Lombard rate

Former Interest rate on "Lombard loans" was extended by the Bundesbank. To receive a Lombard loan, the borrowing bank must pledge certain securities.

Banks can borrow money from the German Bundesbank to bridge temporary liquidity gaps by pledging securities as collateral. The Lombard rate in turn determines the interest rate on loans granted by the bank to its credit customers, and thus also influences money market interest rates. In most cases, the Lombard rate is one to two percent higher than the discount rate.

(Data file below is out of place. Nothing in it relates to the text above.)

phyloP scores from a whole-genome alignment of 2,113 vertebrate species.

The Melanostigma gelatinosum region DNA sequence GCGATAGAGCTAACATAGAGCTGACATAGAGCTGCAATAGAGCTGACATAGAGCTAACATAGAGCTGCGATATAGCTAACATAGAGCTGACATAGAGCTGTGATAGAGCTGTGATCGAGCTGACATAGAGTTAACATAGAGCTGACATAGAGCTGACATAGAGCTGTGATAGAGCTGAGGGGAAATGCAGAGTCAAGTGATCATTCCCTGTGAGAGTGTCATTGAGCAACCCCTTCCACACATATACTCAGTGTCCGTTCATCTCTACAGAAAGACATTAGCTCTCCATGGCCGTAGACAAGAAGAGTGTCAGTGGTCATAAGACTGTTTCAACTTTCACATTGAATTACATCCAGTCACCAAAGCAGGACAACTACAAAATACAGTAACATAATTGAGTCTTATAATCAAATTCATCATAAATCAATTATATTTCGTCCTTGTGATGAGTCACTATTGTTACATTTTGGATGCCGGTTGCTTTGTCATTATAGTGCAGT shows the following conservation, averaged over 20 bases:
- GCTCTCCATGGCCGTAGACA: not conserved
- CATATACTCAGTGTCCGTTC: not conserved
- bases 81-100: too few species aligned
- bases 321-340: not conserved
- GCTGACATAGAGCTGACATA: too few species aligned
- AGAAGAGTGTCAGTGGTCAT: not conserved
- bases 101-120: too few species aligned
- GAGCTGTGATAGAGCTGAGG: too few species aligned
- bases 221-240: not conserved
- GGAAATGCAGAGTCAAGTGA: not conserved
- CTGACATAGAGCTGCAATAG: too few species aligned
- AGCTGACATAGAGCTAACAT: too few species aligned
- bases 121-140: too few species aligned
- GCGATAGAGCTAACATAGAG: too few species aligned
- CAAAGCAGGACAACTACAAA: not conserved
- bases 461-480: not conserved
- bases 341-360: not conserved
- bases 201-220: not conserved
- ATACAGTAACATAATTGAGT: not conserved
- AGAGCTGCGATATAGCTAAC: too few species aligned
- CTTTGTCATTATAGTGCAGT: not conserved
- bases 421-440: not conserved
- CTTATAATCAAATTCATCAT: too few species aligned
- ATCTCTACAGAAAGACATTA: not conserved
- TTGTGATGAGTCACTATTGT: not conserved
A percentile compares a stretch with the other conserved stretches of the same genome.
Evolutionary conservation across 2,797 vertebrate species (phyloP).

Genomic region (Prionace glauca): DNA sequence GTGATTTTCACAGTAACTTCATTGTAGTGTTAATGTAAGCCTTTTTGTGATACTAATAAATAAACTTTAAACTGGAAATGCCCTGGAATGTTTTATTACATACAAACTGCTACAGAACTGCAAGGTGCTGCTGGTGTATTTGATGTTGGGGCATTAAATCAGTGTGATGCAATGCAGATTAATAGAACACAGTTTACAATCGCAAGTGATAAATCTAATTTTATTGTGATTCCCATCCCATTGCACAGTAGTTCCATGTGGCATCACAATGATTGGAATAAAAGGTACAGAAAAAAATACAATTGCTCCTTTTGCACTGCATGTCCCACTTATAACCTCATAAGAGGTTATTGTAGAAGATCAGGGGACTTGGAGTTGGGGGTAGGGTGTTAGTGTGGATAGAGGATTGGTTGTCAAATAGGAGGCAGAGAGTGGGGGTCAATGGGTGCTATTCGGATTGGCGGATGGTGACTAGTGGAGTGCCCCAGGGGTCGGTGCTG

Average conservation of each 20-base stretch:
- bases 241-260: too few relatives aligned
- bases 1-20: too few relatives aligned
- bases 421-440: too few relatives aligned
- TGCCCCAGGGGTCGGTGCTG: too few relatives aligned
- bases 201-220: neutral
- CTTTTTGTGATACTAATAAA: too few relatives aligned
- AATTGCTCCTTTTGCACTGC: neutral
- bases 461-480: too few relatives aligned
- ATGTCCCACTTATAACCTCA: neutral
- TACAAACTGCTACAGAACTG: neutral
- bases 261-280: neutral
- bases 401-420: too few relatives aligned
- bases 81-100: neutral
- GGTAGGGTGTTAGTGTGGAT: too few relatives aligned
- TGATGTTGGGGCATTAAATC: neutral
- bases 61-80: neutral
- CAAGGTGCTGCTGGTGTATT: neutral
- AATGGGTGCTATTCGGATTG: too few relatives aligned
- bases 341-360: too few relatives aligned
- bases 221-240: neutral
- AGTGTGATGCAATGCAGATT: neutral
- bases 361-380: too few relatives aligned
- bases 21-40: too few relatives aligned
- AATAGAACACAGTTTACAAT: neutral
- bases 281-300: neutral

At the beginning of 1999, a comparable interest rate set by the European Central Bank (ECB) replaced the Lombard rate that was previously calculated by the Bundesbank.

Regulations on the eligibility of securities as collateral for Lombard loans are contained in the Bundesbank Act (Bundesbankgesetz, BbankG), section 19 para. 1.

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